Pizza is sold in restaurants, takeaways, food vans, and stalls. Your orders can be taken online, over the phone, or in-house with a waiting team. You can sell pizza by the slice, in different sizes, or with standard orders. Build-your-own-pizza style businesses are more popular than ever and some places are mostly known for having one very popular pizza.

It all seems a bit overwhelming.  Which should you choose and what are the benefits? Food vans on the whole can have world-beating profit margins in excess of 50%[3]. However, finding a reliable vehicle and building up a series of stops providing a steady income can be difficult. Takeaway pizza is extremely popular and, with the continued growth of online ordering, can be very lucrative but there will be competition everywhere. 

Whichever form of business you plan to go for, it will be crucial to scope out the local area to determine where pizza and similar products are already available. If there is a big brand near you but few takeaway options or no food vans, you may quickly find ways of dominating the local market in one form or another. Once you start providing something no one else has, your profit margins will hit the roof.

Cutting the crust

A business can boost profits equally well by cutting wastage as well as increasing profit margins. But as we enter an age of environmentalism, consumers are also looking to cut down on their wastage, too. Selling by the slice is a way of giving each pizza a higher profit margin while helping your customer purchase only what they plan to eat. A pizza slice business would suit vans, takeaways, and restaurants equally well.

While electricity and gas will always cost restaurants, the big variable with wastage is ingredients. A pizza business that uses all its ingredients will be a money-making machine. Zero waste may not be achievable, but there are steps you can take to reduce wastage.

Despite most pizza places having dozens of different kinds of pizza on the menu, most have very similar ingredients with one or two different toppings being the difference between each one. However, this might mean stocking a topping just for a single pizza, which could lead to higher wastage if that pizza doesn’t sell enough. Build-your-own-pizza, discount offers, or selling toppings as sides may help with these issues, but be sure to consider what options are available to you to keep wastage as low as possible.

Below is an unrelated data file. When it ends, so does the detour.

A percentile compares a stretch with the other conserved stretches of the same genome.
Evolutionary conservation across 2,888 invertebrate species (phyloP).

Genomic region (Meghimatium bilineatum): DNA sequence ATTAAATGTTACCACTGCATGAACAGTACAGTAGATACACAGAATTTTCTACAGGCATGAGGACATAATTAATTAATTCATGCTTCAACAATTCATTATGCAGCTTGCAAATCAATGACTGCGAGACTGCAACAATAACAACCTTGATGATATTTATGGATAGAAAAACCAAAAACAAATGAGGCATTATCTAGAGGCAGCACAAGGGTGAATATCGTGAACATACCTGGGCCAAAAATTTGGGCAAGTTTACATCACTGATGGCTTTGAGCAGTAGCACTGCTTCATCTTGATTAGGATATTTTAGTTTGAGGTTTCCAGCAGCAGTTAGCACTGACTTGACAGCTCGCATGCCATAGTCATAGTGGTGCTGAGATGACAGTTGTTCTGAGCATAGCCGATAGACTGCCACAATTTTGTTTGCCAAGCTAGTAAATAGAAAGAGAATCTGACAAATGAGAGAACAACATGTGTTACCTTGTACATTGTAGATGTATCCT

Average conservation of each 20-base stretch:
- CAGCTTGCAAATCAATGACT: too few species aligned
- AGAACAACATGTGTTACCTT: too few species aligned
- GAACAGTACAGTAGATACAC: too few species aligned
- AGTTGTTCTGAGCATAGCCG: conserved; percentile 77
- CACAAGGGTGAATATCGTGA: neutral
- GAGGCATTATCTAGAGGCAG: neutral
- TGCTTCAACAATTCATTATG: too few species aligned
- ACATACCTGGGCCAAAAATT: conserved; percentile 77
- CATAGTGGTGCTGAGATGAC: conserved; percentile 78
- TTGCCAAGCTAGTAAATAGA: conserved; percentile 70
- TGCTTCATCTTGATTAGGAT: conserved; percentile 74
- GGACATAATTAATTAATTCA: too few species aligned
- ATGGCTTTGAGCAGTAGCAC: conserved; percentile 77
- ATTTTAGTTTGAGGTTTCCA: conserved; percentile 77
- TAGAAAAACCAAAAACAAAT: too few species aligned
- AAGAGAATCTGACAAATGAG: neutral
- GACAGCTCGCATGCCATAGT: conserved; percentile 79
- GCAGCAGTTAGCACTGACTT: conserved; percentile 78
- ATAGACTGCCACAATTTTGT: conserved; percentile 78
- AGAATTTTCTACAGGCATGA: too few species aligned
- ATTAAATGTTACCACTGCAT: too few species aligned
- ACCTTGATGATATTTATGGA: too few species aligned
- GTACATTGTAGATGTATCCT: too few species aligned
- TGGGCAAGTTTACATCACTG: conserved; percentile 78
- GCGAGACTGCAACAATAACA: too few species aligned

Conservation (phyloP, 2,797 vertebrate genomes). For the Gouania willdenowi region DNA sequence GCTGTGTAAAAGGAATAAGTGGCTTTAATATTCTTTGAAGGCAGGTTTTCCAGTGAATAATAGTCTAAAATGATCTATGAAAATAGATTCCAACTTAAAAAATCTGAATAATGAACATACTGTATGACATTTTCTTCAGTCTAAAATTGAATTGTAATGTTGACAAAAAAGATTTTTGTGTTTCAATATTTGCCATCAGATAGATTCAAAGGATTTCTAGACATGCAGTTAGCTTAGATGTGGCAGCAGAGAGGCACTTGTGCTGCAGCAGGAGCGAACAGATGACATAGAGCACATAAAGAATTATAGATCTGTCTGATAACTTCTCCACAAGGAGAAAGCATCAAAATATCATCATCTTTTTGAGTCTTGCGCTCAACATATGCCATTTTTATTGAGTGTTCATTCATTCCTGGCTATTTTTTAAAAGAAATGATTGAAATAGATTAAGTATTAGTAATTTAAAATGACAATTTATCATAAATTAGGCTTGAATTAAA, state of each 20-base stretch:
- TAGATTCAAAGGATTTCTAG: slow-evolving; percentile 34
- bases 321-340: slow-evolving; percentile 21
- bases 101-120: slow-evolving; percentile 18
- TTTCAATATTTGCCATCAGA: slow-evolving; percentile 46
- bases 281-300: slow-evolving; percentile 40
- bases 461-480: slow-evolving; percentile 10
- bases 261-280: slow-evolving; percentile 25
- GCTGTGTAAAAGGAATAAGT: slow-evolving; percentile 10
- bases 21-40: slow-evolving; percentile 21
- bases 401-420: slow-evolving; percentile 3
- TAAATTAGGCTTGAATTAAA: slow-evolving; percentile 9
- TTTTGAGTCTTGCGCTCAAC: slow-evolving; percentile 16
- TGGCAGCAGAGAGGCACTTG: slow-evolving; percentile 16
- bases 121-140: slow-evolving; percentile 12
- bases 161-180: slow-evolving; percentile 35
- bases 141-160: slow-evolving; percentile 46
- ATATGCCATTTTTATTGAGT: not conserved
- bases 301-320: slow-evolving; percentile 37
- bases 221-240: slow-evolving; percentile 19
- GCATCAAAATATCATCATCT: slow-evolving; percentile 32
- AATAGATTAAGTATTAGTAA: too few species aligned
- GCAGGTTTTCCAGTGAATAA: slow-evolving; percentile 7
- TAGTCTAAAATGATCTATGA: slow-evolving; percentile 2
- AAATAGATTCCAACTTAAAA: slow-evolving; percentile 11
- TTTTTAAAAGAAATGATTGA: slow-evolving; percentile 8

The bread of any business is a powerful POS

Lowering wastage can be made easy if your business is founded on a POS system with accurate, easy-to-manage stock control. A pizza business equipped with a computerised till, receipt and order printers and mobile order tablets for the floor can consider itself automated. Managing your business will take much less time which can then be used to concentrate on cultivating bigger profit margins.

Epos Now’s software for a pizza business is well adapted for use in any catering environment not only because stock information is easy to keep up to date, but because controlling every aspect of your business becomes easy.

With cloud technology, you can manage from anywhere provided you have internet access. This means running your payroll at the post office, looking at profit reports while reclining on your sofa, and updating prices from up in your attic if you need to.

Your reports can be adjusted to show non-selling and best-selling products for any day. You can colour-coordinate your hotkeys to show vegetarian products or discounted products and keep your staff informed with product images and additional information.

The Epos Now point of sale system is as flexible as you need it to be, with both hardware and software ready to suit your needs. Contact our team of experts or find out more about our world-class products.

Epos Now's flexible software is already helping pizza businesses near you boost profits